3.  Use in IKEv2

   AEAD algorithms can be used in IKE, as described in [RFC5282].  More
   specifically:

   o  The Encrypted Payload is as described in section 3 of that
      document.
   o  The ChaCha20-Poly1305 keying material is derived from KEYMAT as
      for ESP: 36 octets are requested, of which the first 32 form the
      key and the last 4 form the salt.
   o  The IV is 64 bits, as described in Section 2.
   o  The AAD is as described in section 5.1 of RFC 5282, so it's 32
      bytes (28 for the IKEv2 header + 4 bytes for the encrypted payload
      header) assuming no unencrypted payloads.



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4.  Negotiation in IKEv2

   When negotiating the ChaCha20-Poly1305 algorithm for use in IKE or
   IPsec, the value xxx (TBA by IANA) should be used in the transform
   substructure of the SA payload as the ENCR (type 1) transform ID.  As
   with other AEAD algorithms, INTEG (type 3) transform substructures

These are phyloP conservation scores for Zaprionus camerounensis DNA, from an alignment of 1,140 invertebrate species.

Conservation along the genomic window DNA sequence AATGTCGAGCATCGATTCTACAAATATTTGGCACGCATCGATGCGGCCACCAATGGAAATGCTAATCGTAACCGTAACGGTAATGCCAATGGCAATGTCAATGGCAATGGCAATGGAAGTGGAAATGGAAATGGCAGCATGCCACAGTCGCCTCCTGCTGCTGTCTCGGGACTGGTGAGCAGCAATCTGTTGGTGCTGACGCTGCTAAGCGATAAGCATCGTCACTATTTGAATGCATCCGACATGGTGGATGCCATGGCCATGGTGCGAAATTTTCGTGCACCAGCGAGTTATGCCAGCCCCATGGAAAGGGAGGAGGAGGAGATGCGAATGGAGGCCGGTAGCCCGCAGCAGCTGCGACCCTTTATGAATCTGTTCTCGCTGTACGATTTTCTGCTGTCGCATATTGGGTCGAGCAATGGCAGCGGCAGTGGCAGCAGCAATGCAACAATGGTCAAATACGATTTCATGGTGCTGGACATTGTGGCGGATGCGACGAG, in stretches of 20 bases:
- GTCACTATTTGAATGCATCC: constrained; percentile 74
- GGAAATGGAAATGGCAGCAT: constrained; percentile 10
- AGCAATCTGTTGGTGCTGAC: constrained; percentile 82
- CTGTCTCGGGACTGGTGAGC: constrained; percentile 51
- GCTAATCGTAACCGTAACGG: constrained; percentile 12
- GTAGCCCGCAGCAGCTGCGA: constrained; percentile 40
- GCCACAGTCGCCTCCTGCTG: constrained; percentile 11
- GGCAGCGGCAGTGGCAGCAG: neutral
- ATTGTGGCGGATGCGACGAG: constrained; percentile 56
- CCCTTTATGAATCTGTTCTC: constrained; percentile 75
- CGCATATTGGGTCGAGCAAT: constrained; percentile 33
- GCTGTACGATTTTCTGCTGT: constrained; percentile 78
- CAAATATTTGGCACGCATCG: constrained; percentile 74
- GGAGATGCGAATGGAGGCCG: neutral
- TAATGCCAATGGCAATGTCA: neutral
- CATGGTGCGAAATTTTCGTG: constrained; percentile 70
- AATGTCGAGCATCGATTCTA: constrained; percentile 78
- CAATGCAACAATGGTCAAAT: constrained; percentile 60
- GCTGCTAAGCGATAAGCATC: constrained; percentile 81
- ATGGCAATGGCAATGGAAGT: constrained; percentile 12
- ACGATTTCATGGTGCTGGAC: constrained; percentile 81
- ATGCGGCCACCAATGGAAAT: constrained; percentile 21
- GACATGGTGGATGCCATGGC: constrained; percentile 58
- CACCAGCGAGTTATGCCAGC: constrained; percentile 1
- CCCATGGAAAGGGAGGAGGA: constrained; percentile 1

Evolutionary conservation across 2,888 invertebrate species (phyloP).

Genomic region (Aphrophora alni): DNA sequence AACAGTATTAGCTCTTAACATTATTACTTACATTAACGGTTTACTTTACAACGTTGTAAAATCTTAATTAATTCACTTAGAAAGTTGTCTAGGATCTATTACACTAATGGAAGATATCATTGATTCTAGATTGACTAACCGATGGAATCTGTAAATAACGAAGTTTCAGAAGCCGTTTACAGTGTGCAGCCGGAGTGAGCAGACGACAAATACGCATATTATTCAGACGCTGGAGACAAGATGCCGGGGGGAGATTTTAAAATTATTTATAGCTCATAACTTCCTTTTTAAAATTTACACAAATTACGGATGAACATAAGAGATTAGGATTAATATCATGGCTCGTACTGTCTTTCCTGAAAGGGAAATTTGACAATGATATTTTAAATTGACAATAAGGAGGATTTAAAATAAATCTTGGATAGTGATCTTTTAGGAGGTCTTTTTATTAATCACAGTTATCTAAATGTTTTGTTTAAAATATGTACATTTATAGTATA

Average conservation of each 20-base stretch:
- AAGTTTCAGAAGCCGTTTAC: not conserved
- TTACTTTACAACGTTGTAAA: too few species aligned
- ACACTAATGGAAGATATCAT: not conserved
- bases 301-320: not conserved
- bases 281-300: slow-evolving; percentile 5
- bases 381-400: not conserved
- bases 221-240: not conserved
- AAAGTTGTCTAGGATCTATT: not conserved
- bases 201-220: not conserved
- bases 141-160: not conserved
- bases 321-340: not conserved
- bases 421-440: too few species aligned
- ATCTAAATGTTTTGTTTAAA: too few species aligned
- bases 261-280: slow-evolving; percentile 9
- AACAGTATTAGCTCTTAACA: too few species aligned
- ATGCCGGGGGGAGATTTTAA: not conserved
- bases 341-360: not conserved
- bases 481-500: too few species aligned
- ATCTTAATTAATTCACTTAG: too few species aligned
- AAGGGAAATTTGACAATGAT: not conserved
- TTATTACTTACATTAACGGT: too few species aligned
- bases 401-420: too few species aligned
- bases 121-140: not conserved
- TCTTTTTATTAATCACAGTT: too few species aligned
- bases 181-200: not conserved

MUST NOT be specified or just one INTEG transform MAY be included
   with value NONE (0).

5.  Security Considerations

   The ChaCha20 cipher is designed to provide 256-bit security.

   The Poly1305 authenticator is designed to ensure that forged messages
   are rejected with a probability of 1-(n/(2^102)) for a 16n-byte
   message, even after sending 2^64 legitimate messages, so it is SUF-
   CMA in the terminology of [AE].

   The most important security consideration in implementing this draft
   is the uniqueness of the nonce used in ChaCha20.  The nonce should be
   selected uniquely for a particular key, but unpredictability of the
   nonce is not required.  Counters and LFSRs are both acceptable ways
   of generating unique nonces.

   Another issue with implementing these algorithms is avoiding side
   channels.  This is trivial for ChaCha20, but requires some care for
   Poly1305.  Considerations for implementations of these algorithms are
   in the [chacha_poly] document.

6.  IANA Considerations

   IANA is requested to assign one value from the IKEv2 "Transform Type